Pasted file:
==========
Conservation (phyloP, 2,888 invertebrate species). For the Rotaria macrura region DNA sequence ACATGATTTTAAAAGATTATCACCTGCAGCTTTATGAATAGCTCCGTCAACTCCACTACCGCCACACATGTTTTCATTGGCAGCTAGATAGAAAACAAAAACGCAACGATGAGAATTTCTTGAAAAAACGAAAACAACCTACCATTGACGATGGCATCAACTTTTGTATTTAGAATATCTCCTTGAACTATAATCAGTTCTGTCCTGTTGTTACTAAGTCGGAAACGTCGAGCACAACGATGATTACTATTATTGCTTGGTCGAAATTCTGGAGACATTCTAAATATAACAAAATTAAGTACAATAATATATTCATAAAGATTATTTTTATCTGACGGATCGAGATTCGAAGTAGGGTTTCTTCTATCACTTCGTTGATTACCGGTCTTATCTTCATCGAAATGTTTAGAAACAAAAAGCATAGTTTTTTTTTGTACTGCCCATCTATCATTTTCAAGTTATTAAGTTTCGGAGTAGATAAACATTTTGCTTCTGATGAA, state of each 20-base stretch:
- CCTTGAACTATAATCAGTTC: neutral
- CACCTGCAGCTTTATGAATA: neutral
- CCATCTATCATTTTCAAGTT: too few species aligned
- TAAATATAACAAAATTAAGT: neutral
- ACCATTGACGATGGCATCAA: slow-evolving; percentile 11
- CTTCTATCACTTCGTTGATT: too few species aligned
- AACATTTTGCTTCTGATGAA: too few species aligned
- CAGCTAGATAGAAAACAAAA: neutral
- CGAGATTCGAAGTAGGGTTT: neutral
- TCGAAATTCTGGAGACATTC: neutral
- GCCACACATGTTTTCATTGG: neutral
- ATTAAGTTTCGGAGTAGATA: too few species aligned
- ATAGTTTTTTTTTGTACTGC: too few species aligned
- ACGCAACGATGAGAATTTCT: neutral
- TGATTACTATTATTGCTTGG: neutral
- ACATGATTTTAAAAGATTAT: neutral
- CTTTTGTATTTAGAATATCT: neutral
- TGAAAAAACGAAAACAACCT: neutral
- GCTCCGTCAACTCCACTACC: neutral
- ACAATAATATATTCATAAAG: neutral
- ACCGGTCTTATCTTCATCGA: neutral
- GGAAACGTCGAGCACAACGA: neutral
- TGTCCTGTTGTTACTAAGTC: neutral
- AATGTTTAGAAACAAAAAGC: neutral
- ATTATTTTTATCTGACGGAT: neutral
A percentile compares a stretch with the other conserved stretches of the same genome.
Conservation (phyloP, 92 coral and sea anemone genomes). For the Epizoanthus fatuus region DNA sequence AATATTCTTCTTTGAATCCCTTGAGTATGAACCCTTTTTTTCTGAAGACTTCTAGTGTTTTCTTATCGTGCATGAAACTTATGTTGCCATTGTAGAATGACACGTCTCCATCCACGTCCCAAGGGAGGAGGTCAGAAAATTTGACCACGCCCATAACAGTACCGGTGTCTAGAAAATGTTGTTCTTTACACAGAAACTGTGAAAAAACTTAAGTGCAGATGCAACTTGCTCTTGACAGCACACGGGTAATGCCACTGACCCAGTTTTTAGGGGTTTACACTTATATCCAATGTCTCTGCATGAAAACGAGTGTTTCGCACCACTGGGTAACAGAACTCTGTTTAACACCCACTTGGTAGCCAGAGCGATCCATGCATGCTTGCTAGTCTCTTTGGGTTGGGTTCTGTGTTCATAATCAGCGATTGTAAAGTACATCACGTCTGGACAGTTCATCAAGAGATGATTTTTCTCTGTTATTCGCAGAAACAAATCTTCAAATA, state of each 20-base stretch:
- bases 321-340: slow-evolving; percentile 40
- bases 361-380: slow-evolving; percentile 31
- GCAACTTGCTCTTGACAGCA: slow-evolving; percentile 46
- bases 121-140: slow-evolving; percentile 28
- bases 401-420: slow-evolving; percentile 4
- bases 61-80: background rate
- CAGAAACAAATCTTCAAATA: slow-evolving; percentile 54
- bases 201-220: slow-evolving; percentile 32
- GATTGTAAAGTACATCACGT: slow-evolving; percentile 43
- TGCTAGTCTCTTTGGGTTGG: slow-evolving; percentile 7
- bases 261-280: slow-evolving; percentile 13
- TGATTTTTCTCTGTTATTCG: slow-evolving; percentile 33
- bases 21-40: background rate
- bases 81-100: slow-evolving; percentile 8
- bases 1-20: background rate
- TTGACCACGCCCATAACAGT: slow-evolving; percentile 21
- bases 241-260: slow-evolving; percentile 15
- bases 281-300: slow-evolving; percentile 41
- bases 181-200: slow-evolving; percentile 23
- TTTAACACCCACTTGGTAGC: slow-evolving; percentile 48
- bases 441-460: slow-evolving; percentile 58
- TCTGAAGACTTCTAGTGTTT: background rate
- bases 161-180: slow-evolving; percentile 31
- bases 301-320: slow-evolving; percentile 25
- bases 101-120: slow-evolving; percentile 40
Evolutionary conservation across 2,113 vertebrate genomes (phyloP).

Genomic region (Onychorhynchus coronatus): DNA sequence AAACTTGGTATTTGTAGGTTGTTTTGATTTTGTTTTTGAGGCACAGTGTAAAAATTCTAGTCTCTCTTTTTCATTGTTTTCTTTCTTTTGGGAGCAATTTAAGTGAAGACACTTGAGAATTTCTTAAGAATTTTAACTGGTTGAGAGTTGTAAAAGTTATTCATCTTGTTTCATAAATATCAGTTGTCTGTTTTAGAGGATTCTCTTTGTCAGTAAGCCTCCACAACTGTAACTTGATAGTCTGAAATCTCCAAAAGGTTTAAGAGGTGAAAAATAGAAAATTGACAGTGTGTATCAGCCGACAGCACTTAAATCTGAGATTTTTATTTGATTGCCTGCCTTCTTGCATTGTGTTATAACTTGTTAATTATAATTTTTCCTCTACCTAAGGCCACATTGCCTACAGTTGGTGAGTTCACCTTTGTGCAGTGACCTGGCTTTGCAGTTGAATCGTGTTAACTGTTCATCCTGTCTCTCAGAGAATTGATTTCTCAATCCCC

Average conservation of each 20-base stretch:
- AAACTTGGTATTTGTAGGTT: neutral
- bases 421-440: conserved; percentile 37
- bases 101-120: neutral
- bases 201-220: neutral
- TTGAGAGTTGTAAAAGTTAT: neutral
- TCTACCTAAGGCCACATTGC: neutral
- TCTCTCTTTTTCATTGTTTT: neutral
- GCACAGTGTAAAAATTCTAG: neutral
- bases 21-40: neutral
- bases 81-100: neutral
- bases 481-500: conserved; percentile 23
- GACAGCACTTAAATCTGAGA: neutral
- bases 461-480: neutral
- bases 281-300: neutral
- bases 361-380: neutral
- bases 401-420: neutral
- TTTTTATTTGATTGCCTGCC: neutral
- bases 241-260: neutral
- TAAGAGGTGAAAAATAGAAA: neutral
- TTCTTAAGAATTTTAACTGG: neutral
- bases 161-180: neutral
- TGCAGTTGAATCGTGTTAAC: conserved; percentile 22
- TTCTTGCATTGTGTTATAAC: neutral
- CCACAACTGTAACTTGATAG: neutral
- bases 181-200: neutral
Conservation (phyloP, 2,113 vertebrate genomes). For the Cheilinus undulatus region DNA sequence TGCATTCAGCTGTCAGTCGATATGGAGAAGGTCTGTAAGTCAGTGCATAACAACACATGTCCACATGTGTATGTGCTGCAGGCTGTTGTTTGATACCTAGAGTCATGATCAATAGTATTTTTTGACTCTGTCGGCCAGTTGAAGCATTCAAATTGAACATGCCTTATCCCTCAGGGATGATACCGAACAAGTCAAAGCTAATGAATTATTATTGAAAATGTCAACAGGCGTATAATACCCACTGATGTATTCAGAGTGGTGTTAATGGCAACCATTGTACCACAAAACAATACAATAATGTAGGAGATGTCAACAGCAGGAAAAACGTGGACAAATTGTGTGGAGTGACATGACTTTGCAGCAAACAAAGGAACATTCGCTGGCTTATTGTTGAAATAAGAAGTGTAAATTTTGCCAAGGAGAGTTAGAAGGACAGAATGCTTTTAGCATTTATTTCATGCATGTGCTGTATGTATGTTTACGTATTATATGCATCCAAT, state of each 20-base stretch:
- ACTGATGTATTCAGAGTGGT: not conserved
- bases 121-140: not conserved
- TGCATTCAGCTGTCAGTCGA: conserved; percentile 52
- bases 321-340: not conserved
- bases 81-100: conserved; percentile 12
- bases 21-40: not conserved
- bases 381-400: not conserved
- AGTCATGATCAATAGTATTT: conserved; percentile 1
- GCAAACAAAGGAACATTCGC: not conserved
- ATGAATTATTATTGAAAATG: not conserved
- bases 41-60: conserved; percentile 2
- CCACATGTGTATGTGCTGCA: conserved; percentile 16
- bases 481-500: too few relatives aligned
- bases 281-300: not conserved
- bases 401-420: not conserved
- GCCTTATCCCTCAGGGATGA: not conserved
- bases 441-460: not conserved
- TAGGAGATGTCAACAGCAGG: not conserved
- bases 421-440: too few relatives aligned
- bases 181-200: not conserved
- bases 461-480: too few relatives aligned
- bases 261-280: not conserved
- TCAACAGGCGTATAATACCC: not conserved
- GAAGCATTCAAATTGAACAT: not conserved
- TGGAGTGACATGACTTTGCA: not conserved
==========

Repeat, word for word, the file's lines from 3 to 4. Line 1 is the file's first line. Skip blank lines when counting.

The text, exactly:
- CACCTGCAGCTTTATGAATA: neutral
- CCATCTATCATTTTCAAGTT: too few species aligned